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Student grants: Resistance to assets means test delays reform

Posted in Fees, access and admissions on August 18th, 2015 by steve

Ireland“Reform of the student grant scheme has been on the education agenda for decades, but successive governments have shied away from taking action, the Fine Gael-Labour Coalition being no exception …” (more)

[Joe Humphreys, Irish Times, 18 August]

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Students from Dublin least likely to get third-level grants

Posted in Fees, access and admissions on August 18th, 2015 by steve

Ireland“College applicants from Dublin are much less likely to get a student grant for higher education than their counterparts in rural Ireland, latest figures show. Data obtained by The Irish Times from Student Universal Support Ireland (Susi) shows that 71.5% of CAO applicants in Longford last year got a means-tested student grant …” (more)

[Joe Humphreys, Irish Times, 18 August]

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Time to end the ‘Rotten Game’ – we need more college places to meet the demand

Posted in Fees, access and admissions on August 17th, 2015 by steve

Ireland“It’s more of everything this year – more students taking the Leaving, more getting better grades, more applying for college, more being offered places and more points needed for more courses …” (more)

[John Walshe, Independent, 17 August]

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Junior cycle reform deal contains enough for both sides

Posted in Teaching on May 23rd, 2015 by steve

Ireland“In the weeks before he was reshuffled out of cabinet last July, former minister for education Ruairí Quinn said of his much-vaunted junior cycle reforms: ‘I would hope to have pushed the boat out so far that it can’t be recalled’ …” (more)

[Joe Humphreys, Irish Times, 22 May]

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Valuable lessons to be learned from Susi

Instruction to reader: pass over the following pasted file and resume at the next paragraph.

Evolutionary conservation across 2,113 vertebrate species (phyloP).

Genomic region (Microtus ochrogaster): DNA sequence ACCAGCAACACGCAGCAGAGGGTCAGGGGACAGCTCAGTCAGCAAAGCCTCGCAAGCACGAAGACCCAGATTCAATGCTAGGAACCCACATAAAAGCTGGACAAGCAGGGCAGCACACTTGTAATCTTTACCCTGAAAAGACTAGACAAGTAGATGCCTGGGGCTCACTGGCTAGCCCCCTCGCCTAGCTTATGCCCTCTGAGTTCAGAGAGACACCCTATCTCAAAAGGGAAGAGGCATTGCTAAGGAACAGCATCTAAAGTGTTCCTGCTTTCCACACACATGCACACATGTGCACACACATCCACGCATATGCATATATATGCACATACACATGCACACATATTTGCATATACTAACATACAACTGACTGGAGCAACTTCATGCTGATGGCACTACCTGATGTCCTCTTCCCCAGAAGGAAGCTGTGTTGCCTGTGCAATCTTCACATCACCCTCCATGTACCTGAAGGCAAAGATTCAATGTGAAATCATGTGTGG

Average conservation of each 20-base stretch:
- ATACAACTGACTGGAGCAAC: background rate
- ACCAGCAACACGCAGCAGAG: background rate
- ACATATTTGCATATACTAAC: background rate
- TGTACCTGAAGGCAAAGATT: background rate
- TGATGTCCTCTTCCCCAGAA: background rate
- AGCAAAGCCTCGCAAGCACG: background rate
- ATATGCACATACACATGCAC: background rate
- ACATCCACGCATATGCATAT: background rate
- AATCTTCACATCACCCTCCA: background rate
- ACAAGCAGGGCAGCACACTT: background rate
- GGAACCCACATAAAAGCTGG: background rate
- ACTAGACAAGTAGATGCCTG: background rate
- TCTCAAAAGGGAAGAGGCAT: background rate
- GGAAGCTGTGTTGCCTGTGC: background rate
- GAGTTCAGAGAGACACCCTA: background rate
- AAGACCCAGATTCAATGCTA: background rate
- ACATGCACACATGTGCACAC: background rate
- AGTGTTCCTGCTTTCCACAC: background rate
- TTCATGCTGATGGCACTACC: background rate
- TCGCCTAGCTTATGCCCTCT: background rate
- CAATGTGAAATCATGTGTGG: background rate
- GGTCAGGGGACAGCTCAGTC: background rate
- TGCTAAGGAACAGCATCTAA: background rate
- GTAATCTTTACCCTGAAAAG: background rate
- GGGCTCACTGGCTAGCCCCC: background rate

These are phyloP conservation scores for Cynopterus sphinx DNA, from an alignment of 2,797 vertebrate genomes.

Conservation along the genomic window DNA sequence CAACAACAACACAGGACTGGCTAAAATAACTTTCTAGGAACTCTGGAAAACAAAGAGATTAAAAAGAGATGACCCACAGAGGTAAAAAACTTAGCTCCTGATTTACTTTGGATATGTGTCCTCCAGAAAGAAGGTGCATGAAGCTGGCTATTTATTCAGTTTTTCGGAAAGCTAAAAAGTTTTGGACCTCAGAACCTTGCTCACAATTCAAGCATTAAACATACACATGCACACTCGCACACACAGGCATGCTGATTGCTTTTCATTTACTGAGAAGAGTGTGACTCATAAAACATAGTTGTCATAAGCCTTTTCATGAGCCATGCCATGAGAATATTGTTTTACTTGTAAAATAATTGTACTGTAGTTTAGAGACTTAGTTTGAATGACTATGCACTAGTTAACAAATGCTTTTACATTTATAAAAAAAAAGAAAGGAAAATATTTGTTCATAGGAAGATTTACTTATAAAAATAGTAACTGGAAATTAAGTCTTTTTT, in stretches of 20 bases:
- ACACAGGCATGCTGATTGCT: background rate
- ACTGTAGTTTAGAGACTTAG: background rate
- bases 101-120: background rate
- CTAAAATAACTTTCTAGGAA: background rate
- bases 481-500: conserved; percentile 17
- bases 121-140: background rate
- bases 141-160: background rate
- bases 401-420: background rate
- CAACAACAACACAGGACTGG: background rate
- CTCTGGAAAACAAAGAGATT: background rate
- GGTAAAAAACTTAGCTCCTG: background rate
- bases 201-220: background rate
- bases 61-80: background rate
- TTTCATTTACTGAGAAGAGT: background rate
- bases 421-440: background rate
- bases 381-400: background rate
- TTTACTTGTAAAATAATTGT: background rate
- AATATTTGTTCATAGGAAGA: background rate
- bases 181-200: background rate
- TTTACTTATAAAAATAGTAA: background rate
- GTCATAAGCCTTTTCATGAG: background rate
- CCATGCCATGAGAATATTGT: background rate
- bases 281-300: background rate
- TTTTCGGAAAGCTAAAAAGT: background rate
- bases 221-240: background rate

Posted in Fees, access and admissions on April 16th, 2015 by steve

Ireland“It was initially hailed as a fine example of public service reform, but in its first year of operation Susi was a disaster. And it’s now clear that it was a disaster waiting to happen because of inadequate planning …” (more)

[Editorial, Independent, 16 April]

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No excuses for the SUSI debacle in year one

Posted in Fees, access and admissions on April 16th, 2015 by steve

Ireland“The chaos that engulfed SUSI in its first year of operation is perfectly understandable, and completely inexcusable, after reading the report of the Comptroller and Auditor General, Séamus McCarthy …” (more)

[Katherine Donnelly, Independent, 16 April]

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Student fees to be frozen at €3,000 for 2016 vows minister

Posted in Fees, access and admissions on March 25th, 2015 by steve

Ireland“The third-level student contribution charge will be frozen at €3,000 for 2016, Education Minster Jan O’Sullivan has pledged. It effectively kicks the thorny issue to touch until after next year’s general election …” (more)

[Katherine Donnelly, Independent, 25 March]

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Minister Signals No Further Increase in Student Contribution Charge

Posted in Fees, access and admissions on March 24th, 2015 by steve

Ireland“The Minister for Education and Skills, Jan O’Sullivan, has said that she does not see ‘any circumstances’ where the student contribution charge will be increased beyond €3000 …” (more)

[Edmund Heaphy, University Times, 24 March]

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The Question of a University for the South-East

Posted in Governance and administration on March 20th, 2015 by steve

Ireland“Beside the fantastic St Patrick’s Day Parade in Dublin on Tuesday, I also enjoyed reading the book by John Walshe over the past long weekend. The book, titled ‘An Education: How an outsider became an insider – and learned what really goes on in Irish government’, is about what Walshe has encountered and learned …” (more)

[Research on Higher Education in Ireland, 20 February]

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Minister snubbed by teachers’ union over Junior Cert dispute

Posted in Teaching on March 14th, 2015 by steve

Ireland“The secondary teachers union, the ASTI, is snubbing Education Minister Jan O’Sullivan with a decision not to invite her to its annual Easter conference …” (more)

[Katherine Donnelly, Independent, 14 March]

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The fallacy of broad course choices at third level

Posted in Fees, access and admissions, Teaching on March 12th, 2015 by steve

Ireland“A few years ago the then Minister, Ruari Quinn, got it into his head that there were too many programmes within the CAO system. The basic idea was that institutions were deliberately manipulating the supply-and-demand nature of the system to create seemingly high prestige courses …” (more)

[educationandstuff, 12 March]